The X-Ray feature that premiered on the Kindle Fire is also available on the Paperwhite. It's an incredibly helpful way to keep track of the hundreds of characters in fantasy novels (or just the five characters in a regular book). I found it especially helpful when reading multiple books in a series like "A Song of Ice and Fire," and I needed help determining which guy was doing the beheading.

And it's easy to get trapped reading multiple books at once, thanks to Amazon's ecosystem. Not just the blockbusters (everyone has those), but the Kindle Singles, the sample chapters, the periodicals, the textbooks, the lending services. Nobody can compete with the online retailer's services, or the breadth of its catalog. Amazon Prime subscribers get access to books that can be borrowed for no additional cost. And all of this is accessible from the Kindle's built-in bookstore — which is serviceable, though it's still easier to shop on a real computer.

The Kindle Paperwhite starts at $120. That's for the Wi-Fi-only, ad-supported model. You can get the ad-free Kindle for $140, but since you never see an ad in-book (only on the sleep screen, or when browsing your library) it doesn't really matter. In fact, my test unit eventually ended up showing me something I wanted to buy. Throw in free worldwide 3G connectivity, and the prices jump to $180 and $200. It's useful if you're buying books while sitting on the beach in Italy. Otherwise, save yourself some money and go Wi-Fi.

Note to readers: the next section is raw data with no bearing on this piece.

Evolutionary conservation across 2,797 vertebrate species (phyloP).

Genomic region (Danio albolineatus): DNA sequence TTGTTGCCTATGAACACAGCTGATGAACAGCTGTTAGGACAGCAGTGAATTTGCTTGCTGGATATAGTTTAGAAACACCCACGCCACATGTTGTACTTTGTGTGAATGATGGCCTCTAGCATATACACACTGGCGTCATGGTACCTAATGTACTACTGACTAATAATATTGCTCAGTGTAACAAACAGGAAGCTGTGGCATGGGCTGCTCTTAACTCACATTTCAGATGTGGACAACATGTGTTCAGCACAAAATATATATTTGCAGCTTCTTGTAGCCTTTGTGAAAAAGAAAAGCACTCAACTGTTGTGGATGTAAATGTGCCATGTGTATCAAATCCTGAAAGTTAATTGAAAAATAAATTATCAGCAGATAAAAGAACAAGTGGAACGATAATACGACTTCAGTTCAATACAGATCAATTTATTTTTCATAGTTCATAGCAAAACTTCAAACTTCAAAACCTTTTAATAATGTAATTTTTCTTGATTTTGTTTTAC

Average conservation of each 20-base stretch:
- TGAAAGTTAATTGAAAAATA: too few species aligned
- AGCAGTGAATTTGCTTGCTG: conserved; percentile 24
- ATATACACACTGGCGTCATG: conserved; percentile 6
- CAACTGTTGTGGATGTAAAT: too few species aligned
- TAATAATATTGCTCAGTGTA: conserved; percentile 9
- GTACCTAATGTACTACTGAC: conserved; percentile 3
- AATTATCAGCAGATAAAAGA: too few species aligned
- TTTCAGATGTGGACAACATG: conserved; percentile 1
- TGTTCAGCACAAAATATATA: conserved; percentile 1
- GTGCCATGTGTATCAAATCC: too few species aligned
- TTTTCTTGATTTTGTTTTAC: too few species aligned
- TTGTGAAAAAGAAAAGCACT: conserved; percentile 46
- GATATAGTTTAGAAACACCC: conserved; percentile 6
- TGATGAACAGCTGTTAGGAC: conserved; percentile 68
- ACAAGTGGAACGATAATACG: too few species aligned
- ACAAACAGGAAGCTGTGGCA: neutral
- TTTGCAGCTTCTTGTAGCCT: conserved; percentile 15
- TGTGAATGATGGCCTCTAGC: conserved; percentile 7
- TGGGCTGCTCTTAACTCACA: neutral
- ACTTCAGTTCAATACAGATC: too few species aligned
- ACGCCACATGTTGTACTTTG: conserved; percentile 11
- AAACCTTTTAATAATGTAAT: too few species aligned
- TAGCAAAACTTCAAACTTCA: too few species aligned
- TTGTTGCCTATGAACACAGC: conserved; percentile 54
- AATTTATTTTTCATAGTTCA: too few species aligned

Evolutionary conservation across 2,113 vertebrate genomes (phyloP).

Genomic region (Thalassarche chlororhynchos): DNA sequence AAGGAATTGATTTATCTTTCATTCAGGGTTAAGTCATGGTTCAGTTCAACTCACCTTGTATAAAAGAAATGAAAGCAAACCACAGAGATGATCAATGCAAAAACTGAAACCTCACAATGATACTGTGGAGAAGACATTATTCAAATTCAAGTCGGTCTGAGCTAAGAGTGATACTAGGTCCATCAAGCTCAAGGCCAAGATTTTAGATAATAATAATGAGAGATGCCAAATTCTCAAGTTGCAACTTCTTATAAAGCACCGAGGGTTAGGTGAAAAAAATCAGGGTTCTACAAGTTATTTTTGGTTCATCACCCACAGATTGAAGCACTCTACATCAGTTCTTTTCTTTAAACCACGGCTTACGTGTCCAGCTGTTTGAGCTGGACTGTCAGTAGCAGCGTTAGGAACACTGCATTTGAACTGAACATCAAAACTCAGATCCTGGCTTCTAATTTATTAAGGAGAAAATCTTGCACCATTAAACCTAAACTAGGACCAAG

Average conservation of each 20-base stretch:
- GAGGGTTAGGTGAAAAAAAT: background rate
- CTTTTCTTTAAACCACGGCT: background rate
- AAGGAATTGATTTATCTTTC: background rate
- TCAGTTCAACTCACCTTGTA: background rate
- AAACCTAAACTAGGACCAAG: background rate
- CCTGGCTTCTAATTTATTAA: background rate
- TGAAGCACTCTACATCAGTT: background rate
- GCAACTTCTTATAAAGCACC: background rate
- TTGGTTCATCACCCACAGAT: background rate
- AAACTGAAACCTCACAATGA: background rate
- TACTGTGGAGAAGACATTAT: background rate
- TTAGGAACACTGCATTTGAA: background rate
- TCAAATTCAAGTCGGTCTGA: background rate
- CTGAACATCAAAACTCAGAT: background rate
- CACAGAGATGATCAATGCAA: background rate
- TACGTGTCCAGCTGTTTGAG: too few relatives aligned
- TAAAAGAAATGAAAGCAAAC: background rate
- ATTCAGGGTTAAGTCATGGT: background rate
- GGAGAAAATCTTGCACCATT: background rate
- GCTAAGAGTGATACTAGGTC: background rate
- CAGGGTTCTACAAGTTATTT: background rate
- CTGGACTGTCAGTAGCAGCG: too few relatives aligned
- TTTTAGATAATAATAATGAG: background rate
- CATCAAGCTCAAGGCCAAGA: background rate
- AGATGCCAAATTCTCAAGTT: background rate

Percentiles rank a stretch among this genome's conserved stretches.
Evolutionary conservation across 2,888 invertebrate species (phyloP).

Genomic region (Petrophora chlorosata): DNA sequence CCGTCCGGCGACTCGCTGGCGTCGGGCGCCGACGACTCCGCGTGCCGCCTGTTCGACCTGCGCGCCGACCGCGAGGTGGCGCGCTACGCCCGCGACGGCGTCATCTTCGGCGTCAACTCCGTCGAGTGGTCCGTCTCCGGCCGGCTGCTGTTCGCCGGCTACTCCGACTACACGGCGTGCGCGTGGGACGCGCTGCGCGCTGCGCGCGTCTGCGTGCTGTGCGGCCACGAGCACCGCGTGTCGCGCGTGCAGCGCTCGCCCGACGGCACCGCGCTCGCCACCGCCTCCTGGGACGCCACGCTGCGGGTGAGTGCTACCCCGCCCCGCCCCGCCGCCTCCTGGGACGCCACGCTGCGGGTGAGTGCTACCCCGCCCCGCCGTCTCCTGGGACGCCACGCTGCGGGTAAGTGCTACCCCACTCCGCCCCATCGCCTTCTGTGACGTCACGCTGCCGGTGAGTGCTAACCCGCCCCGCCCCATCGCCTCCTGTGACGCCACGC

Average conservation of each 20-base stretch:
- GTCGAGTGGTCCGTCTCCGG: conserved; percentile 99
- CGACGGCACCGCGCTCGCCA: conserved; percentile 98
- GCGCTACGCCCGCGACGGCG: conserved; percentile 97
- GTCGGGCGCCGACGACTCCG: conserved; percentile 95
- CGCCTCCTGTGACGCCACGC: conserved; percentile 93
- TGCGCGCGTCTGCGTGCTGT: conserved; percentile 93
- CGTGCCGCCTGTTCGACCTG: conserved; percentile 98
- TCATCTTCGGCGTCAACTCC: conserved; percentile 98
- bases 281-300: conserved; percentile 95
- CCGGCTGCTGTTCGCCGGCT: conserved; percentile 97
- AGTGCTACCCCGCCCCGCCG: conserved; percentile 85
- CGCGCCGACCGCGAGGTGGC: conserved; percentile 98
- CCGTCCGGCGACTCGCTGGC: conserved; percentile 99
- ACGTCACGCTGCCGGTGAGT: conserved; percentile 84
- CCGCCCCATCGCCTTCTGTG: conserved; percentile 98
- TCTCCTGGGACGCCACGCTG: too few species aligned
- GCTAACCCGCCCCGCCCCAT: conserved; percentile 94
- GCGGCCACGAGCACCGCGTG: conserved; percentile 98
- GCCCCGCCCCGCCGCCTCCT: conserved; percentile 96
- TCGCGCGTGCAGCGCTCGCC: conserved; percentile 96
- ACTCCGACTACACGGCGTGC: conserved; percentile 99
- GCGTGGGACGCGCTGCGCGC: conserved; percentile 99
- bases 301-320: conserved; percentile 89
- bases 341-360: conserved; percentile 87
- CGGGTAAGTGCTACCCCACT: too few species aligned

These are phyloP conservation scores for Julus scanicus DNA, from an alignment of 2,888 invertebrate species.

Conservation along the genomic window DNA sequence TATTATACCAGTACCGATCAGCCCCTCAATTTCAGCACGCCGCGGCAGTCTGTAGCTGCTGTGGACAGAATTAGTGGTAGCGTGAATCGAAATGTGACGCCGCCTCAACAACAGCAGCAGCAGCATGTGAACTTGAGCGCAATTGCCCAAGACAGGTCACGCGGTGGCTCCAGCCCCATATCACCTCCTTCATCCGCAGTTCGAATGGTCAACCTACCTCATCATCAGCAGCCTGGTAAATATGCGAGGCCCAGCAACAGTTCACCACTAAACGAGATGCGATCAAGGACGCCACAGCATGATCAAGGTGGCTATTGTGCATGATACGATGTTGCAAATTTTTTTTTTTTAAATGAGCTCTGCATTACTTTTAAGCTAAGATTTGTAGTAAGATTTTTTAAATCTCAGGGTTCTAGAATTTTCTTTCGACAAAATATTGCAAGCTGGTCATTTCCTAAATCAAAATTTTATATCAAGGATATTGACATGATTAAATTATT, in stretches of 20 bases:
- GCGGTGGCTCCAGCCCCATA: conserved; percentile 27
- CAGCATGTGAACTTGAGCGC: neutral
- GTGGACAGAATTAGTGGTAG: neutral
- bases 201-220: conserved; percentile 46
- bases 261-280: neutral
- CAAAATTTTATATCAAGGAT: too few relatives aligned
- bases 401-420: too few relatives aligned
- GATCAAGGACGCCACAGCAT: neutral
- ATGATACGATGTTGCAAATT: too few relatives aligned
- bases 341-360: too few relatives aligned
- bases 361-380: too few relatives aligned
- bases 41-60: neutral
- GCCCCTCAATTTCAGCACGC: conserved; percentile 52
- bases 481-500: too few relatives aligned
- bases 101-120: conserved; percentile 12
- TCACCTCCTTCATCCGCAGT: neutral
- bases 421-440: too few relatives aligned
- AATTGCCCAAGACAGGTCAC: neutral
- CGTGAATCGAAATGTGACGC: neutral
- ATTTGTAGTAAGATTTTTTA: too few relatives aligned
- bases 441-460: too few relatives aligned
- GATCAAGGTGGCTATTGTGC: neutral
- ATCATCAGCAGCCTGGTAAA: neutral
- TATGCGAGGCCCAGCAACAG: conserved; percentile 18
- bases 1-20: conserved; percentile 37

I should also point out that Barnes & Noble just dropped the light-up Nook's price to $120 — and that's without ads. But I'd still recommend the Kindle Paperwhite. It has the better software features, the stellar screen, and the unstoppable ecosystem. It keeps its crown as king of the e-readers.